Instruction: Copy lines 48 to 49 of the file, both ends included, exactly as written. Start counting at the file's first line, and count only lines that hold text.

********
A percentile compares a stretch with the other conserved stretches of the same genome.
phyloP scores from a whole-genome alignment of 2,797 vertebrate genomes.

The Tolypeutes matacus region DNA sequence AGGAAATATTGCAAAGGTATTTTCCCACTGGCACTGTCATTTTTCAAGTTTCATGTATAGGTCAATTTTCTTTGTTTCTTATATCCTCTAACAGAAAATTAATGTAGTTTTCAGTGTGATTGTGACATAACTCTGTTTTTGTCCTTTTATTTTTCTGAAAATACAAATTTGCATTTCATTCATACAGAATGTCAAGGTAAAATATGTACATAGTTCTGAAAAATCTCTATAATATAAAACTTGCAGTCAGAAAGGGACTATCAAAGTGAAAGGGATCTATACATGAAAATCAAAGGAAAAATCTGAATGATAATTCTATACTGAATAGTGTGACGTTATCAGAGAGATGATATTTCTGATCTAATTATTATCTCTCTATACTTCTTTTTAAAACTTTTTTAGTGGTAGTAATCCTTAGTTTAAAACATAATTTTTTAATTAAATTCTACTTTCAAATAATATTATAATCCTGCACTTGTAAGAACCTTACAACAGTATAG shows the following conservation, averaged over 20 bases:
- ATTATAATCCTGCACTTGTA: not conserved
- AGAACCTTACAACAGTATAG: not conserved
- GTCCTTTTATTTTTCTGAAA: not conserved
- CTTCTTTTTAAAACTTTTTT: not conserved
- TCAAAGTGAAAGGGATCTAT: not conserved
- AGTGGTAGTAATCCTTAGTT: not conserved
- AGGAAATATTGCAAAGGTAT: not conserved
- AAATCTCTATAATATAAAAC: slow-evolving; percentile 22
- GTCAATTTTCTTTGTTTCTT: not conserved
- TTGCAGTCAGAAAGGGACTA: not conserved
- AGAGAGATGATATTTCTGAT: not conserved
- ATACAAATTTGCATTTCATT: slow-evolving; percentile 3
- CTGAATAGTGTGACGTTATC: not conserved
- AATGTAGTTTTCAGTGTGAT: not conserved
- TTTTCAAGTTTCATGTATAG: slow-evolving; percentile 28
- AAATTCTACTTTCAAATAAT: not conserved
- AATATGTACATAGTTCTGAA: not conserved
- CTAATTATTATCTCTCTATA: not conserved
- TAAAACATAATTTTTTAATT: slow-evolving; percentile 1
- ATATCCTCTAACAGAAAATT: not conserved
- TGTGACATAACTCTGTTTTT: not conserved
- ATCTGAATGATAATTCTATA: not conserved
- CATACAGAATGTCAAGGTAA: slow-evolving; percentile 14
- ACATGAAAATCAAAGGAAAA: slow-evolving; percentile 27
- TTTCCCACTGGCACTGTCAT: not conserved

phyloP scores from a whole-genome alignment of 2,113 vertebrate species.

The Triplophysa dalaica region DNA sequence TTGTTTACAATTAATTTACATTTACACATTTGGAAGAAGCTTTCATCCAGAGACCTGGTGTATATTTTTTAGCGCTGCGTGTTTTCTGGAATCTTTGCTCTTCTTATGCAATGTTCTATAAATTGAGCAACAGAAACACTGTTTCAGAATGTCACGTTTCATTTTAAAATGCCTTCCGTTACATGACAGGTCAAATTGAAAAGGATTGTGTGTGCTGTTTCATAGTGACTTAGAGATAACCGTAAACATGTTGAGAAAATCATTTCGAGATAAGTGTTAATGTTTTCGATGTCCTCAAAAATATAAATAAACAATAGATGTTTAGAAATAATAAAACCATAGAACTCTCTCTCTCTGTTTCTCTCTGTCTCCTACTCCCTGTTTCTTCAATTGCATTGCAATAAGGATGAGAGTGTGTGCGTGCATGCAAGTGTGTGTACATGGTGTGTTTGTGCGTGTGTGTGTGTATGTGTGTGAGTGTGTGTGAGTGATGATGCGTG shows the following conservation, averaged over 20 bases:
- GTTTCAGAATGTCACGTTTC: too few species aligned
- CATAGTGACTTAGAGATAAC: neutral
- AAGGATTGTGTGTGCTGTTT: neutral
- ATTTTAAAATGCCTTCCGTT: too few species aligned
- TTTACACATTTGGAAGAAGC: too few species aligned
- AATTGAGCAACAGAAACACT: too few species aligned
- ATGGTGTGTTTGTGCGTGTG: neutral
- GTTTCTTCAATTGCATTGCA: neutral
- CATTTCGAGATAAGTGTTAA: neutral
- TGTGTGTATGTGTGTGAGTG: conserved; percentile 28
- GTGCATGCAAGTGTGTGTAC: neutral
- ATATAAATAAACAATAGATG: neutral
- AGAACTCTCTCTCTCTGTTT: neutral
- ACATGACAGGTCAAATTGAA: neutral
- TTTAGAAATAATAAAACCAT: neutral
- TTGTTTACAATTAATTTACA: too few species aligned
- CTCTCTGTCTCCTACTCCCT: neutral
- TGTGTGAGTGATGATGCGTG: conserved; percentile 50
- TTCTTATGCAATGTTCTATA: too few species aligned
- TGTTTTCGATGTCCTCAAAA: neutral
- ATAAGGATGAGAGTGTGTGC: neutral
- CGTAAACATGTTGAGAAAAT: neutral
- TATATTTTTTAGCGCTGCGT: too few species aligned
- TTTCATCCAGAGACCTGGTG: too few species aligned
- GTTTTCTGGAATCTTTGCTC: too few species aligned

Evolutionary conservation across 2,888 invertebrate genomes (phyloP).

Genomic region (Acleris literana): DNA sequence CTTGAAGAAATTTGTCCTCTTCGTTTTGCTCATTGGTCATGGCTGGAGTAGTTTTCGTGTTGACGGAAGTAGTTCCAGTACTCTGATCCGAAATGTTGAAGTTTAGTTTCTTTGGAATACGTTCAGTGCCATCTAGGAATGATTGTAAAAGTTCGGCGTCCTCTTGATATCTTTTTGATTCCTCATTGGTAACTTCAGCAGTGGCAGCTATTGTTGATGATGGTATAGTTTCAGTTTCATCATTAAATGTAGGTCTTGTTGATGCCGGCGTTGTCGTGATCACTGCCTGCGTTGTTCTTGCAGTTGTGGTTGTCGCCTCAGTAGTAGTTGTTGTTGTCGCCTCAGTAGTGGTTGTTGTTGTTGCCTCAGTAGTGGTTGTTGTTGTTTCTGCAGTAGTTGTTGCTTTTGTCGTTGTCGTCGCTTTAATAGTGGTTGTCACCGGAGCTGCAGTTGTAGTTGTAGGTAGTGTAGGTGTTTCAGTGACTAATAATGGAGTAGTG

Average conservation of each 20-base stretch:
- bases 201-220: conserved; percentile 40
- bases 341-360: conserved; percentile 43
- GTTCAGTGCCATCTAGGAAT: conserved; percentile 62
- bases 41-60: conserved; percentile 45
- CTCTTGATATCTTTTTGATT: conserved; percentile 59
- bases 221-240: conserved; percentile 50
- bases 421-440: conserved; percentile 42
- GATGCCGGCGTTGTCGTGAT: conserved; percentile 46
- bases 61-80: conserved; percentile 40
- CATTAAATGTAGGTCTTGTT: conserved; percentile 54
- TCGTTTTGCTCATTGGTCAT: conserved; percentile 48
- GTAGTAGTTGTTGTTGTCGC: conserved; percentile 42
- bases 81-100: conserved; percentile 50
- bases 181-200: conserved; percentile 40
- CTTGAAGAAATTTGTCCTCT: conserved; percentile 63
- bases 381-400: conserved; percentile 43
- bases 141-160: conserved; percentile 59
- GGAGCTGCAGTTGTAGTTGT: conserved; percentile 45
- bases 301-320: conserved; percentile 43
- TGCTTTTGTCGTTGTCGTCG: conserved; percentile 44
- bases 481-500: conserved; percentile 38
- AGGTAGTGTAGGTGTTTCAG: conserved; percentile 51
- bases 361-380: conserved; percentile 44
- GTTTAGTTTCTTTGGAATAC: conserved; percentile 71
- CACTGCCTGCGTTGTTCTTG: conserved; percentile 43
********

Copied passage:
- TGTGTGAGTGATGATGCGTG: conserved; percentile 50
- TTCTTATGCAATGTTCTATA: too few species aligned